So get curious about the world around you and be willing to have those difficult, uncomfortable dialogs with people in our communities so that they’ll get engaged, too, so that they’ll understand why people are deserving of dignity and respect. And of course, I’ll plug equality. Florida would love to have people involved go to Equality Florida dot org, come up to Tallahassee, spend time with us, get involved digitally, make a financial contribution if you can, any way you can be involved with us.

We would encourage you to we will get you plugged into the process and help amplify your voice.

Natasha Sutherland
That’s perfect. Yes, I’m excited. I don’t know. You just got me excited about doing more. So awesome. Thank you for that. I know you’ve got a book. I do. Coming. I was wondering if you would wouldn’t mind just sort of talking to us a little bit about your book. I’m excited.

Brandon Wolf
Yeah. Thank you. You know, I. So I did. I wrote my first book. My debut memoir comes out July 1st. It’s available for preorder. You can find it. Amazon It’s called A Place for US. And what I’m really excited about with this book, when I was first pitching it to the publisher, they said, So is it a book about Pulse?

Is it a book about your experience at Pulse? And they said kind of Pulse is actually only one chapter in this book. And the reason that it’s only one chapter is because Pulse, the events that happened on June 12th of 2016 won’t matter to you. They won’t have the gravity necessary to you if you don’t understand why spaces like pulse exist in the first place.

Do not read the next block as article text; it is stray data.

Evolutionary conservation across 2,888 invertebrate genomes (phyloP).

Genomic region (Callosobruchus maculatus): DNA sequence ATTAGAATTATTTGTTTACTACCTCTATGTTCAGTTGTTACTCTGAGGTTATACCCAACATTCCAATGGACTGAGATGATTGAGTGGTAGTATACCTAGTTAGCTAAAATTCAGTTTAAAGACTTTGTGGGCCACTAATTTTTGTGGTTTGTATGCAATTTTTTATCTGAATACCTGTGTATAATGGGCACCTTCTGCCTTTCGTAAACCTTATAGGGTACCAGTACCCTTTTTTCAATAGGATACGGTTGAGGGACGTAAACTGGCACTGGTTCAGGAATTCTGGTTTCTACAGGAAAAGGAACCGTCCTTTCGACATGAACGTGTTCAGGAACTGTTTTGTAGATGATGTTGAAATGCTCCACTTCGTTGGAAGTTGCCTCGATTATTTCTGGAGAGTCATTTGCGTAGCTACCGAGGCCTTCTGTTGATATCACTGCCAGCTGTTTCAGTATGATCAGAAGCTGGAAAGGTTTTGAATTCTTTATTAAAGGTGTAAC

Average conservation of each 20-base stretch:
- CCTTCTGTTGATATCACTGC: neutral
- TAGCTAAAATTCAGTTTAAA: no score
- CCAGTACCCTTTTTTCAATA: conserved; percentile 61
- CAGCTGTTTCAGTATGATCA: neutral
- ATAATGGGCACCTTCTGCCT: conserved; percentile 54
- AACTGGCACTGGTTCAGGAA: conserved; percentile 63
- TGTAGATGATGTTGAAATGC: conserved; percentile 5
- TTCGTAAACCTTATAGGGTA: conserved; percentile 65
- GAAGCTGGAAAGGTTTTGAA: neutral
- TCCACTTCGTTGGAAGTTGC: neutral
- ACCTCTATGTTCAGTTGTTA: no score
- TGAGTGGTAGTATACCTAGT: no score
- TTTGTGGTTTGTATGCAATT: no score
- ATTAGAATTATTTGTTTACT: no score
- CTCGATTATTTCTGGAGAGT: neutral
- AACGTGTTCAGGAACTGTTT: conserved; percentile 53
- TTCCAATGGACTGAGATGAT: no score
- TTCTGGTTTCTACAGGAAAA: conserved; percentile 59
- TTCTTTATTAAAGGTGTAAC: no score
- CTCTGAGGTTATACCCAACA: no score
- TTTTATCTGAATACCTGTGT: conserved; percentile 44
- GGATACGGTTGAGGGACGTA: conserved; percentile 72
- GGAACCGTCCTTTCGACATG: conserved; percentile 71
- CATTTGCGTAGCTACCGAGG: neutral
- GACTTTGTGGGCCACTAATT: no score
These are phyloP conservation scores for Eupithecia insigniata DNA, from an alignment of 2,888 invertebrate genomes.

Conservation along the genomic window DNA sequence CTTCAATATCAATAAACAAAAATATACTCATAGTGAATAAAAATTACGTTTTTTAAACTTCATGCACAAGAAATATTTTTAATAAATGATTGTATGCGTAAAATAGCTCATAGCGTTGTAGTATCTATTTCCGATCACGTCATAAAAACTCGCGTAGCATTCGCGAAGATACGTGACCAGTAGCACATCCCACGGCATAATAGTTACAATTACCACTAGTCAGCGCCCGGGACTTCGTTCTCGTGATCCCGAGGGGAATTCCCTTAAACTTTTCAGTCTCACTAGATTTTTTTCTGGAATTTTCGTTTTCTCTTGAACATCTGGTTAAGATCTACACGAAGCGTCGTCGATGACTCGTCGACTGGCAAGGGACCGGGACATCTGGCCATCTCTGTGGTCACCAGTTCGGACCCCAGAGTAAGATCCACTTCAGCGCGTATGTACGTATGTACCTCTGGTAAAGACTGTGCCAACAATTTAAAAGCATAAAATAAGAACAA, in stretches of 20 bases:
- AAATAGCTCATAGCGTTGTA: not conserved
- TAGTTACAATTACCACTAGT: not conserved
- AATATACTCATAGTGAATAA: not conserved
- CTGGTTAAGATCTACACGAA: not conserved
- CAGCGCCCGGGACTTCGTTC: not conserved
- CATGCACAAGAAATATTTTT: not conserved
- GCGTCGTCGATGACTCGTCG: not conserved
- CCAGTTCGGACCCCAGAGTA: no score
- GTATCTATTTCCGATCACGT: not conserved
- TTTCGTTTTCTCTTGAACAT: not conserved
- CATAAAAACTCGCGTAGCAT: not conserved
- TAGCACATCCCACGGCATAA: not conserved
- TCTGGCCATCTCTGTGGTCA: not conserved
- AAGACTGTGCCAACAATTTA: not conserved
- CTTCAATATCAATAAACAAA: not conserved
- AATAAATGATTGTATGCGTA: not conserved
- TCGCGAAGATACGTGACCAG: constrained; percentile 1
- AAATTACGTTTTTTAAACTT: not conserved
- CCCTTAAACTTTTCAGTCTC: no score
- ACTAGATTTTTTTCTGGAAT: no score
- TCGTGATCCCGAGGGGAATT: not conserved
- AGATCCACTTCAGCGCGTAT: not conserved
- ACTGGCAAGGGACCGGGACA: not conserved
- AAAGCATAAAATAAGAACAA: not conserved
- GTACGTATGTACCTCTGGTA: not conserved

So I have to take you all the way back to the beginning, to what it felt like to grow up as a queer person of color in this country. What it felt like to run away from home and find, you know, discover chosen family for the first time what it felt like to be loved unconditionally for the first time, and what it felt like to have that safety, that belonging ripped away in such violent fashion.

And then we get into the part of, you know, how do we recover from that? How do we heal from that? I think it’s a book, you know, not just about being a queer person of color, not just about loss and grief. It’s also a book about overcoming adversity, learning to forgive ourselves, learning to be authentic. And I hope that some of those themes speak to everyone.

Even if you haven’t had some of those lived experiences, that everyone can understand what it feels like to to seek belonging in the world and hopefully find power in in a sense of purpose.

Natasha Sutherland
It sounds beautiful. Thank you. I’m very much looking forward to reading it. And it also sounds to me like you have lived multiple lifetimes. It feels like in your life.

Brandon Wolf
I think that’s I think that’s the ache in my knees. Maybe could be explained by that.

Natasha Sutherland